Heroes Reborn: “Brave New World/Odessa” Series Premiere Review

Photo Credit:http://www.avclub.com/tvclub/heroes-reborn-gets-mostly-fresh-start-225872

It took four seasons, and five extra years after for it to happen, but the Heroes universe has finally reached that dark future they promised us back in 2007. It makes sense after all, the cheerleader wasn’t saved.

Heroes Reborn opens with Claire Bennet (Hayden Panettiere, who has since moved to Nashville) getting killed offscreen in a massive terrorist attack just as her father Noah (Jack Coleman) is going to meet her, hoping to reconcile. Since Claire revealed her powers to the world in the series finale of Heroes that I’m assuming none of you watched, the public has seemingly approached it similarly to LGBTQ equality. “God Hates Evos” a protester’s sign reads before the attack. If you thought this revival would be any subtler than its predecessor, you were immediately shut down.

From there, this two hour premiere moves briskly along, introducing new heroes and integrating us into their daily lives. Some of their stories work better than others, but they are for the most part lacking in character.

The one longtime fans will be most interested in is Noah’s new investigations on what he apparently doesn’t remember. Our old friend The Haitian (Jimmy Jean Louis) is brought back to tell us and then immediately killed off. It’s a testament to just how good season one of Heroes was that upon seeing The Haitian, I got chills and couldn’t hold back a smile. But then a bullet goes through his chest, and the sense of warmth is gone. Instead, Noah has a new sidekick, Quentin (Henry Zebrowski), who does nothing more than make jokes the writers should be embarrassed about. Their journey brings them to Primatech, where they uncover a plot that involves Molly Walker (Francesca Eastwood), a little girl you might remember from the last few episodes of season one who stuck around for the following season and a half. She can find people.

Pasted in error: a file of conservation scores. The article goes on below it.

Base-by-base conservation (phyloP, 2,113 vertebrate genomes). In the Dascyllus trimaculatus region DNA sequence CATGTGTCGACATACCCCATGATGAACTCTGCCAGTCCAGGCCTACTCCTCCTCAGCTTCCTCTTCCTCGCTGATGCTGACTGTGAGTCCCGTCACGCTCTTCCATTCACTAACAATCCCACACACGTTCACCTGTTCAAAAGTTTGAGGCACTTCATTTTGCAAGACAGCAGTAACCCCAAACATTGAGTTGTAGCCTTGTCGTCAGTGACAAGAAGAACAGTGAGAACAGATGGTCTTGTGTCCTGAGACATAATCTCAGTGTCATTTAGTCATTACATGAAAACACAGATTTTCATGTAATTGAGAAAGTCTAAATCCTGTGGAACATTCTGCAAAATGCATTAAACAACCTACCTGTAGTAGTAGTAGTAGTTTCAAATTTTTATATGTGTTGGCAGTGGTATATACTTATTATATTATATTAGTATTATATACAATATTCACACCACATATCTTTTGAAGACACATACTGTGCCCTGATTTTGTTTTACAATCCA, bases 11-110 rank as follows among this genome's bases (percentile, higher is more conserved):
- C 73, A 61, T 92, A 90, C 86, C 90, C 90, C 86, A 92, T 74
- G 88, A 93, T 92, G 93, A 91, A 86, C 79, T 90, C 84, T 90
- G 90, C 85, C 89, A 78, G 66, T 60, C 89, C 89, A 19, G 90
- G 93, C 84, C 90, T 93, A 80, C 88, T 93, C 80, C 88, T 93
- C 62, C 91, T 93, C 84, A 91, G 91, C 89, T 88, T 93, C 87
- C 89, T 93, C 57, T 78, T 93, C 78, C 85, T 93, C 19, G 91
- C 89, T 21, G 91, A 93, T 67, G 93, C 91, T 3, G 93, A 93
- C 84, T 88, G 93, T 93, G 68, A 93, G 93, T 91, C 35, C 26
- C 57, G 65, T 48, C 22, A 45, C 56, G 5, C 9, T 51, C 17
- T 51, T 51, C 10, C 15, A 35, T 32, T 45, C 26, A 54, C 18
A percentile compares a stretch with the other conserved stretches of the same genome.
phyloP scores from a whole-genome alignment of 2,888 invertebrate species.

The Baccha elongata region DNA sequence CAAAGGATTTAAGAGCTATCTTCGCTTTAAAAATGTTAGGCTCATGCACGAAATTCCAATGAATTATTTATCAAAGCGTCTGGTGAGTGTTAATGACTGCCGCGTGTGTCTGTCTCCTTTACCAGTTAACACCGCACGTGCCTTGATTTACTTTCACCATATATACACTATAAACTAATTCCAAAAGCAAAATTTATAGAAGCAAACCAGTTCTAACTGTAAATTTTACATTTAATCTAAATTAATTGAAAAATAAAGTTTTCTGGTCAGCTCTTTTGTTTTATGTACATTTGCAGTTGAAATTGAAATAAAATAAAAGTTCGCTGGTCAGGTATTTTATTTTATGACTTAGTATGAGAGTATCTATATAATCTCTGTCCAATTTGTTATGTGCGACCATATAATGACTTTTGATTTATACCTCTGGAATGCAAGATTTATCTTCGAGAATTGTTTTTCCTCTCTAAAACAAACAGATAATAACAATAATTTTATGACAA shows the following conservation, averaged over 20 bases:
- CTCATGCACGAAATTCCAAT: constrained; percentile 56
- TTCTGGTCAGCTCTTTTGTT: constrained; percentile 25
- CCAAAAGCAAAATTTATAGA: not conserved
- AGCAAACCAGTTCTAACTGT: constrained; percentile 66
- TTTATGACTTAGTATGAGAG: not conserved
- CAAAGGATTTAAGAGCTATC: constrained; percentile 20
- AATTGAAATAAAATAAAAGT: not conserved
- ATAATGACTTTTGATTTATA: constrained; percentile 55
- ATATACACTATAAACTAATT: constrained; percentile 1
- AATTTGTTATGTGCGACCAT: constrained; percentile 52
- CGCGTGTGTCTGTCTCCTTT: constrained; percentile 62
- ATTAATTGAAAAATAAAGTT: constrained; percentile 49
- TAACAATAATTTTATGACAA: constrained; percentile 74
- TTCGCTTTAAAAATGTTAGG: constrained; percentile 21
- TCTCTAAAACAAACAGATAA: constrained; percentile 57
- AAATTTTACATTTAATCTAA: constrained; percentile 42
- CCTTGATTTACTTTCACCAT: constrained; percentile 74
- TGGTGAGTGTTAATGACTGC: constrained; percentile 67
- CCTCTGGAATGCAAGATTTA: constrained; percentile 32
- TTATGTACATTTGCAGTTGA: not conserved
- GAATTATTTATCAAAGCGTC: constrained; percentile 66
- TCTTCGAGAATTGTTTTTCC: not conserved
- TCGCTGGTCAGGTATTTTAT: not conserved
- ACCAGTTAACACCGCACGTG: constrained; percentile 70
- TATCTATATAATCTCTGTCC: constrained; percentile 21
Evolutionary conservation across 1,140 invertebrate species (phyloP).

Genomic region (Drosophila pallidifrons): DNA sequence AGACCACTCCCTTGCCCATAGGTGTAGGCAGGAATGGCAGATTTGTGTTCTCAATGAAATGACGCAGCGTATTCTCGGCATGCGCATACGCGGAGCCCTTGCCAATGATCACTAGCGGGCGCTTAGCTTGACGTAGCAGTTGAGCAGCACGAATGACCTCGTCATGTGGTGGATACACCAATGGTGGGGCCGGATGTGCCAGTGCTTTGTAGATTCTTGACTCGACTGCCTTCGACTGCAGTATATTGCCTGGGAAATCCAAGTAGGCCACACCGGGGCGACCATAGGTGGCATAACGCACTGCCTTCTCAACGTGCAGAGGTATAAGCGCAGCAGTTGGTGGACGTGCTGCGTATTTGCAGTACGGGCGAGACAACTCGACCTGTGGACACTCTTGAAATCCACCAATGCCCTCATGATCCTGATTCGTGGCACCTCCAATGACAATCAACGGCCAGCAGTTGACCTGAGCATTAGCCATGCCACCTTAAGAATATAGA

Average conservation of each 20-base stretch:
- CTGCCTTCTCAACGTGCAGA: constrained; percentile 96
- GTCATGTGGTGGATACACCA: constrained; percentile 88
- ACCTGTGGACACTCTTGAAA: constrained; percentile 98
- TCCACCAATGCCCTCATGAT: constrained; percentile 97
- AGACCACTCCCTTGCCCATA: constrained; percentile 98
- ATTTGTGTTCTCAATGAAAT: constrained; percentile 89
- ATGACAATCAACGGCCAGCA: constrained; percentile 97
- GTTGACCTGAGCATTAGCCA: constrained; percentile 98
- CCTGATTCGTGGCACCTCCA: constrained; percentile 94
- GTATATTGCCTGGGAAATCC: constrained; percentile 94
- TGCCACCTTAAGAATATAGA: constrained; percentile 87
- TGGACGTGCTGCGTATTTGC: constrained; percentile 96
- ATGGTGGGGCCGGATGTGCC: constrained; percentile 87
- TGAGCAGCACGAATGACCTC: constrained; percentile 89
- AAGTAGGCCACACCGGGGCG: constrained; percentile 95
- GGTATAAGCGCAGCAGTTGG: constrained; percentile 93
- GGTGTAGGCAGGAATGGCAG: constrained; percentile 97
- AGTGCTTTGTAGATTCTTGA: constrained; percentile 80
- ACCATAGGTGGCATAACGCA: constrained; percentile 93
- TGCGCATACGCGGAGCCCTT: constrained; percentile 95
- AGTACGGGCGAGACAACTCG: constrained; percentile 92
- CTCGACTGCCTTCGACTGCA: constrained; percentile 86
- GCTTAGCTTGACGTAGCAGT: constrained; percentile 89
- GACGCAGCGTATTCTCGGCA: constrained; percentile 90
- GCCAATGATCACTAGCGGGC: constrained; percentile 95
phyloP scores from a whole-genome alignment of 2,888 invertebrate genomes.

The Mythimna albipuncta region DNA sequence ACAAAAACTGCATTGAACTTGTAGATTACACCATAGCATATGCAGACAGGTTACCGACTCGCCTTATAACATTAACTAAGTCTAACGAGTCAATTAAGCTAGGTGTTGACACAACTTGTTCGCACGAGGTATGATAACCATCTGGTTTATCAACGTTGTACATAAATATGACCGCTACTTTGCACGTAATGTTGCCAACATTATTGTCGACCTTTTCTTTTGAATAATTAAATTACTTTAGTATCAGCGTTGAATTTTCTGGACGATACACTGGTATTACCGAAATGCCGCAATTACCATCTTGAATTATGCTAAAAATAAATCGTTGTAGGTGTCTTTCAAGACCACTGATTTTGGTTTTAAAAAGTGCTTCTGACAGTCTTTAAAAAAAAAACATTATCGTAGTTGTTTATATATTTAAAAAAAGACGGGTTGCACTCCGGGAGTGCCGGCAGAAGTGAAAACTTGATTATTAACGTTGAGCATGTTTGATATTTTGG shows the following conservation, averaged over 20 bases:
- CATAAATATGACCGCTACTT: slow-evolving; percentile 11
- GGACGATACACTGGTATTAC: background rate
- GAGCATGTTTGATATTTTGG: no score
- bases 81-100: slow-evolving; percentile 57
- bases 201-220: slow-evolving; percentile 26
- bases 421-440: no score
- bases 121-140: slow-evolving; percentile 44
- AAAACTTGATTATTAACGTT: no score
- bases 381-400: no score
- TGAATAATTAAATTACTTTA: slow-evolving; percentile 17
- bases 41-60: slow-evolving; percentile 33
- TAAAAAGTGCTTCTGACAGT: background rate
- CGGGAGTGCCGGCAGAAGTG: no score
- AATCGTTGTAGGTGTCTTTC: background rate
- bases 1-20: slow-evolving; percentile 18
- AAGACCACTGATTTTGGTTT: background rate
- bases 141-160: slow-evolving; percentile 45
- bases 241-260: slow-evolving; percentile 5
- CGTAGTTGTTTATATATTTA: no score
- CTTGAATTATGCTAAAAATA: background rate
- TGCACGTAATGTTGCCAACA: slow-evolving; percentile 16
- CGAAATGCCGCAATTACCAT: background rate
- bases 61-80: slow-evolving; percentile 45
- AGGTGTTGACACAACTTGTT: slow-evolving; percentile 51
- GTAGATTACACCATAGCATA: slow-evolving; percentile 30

But the show is really trying to sell you on Tommy (Robbie Kay), who is essentially Peter Parker, bully and love interest included. He can make people disappear, and might be the only new character to have a straightforward ability that gets used in the premiere. His story partially works, simply because it at least has the energy of the cliches its using. Energy is something a lot of the other stories seem to be lacking.

Like Luke and Joanne Collins’ (Zachary Levi and Judith Shekoni), whose son was killed in the terrorist attack, so they go around murdering Evos. Somehow, no one has caught them or anything. Considering they wave their guns around in the street, this is something of a miracle. Their story is one-note and overly melodramatic.

Moving on to war veteran Carlos (Ryan Guzman) in Los Angeles, who literally doesn’t have powers, at least yet. His one brother dresses up as a superhero and has something that looks like super strength, while his younger brother can phase through solid matter. Initially, I was proud to see the Heroes universe finally embracing the costumed superhero. But, as with The Haitian, just when I got excited, the character in question got killed off. Sure, Carlos is all but destined to put the mask on, but how long will that take? Heroes Reborn needed to hit the ground running, and this plotline is such a fake-out of that to the point of being insulting.

Is there anyone that can save this show?


Miko’s (Kiki Sukezane) world is slowly connecting to a popular video game. When she unsheathes the sword her father left her, which bears the familiar symbol the series has carried with it since the pilot, she’s transported into the video game. The animation is gorgeous and the action is hilariously violent. She may not be excited about her power, but the gamer who tracked her down and plays alongside her certainly is. This story is everything great about Heroes. It’s imaginative, whimsical, and unlike anything else on TV. I don’t know what power transports you into a video game, but this story was too fun to care.

So Heroes Reborn gets off to a slow but not terrible start. The two hours definitely went by pretty quick, but it doesn’t feel like anything happened outside of character introductions. That would be fine had all the characters been interesting, as they were in Heroes‘ pilot. But for now, we’ll have to settle for our lingering affection for Noah and video game heroine Miko. Will they be enough while the writers work out the kinks with the others? I guess we’ll find out next week. Welcome back Heroes. I’ll resume the post I left when you first ended back in 2010, where I just waited for you to get better. Don’t take too long. There are already some really great superhero shows I can turn to instead. Grade: C+

By Matt Dougherty

Leave a Reply

Your email address will not be published. Required fields are marked *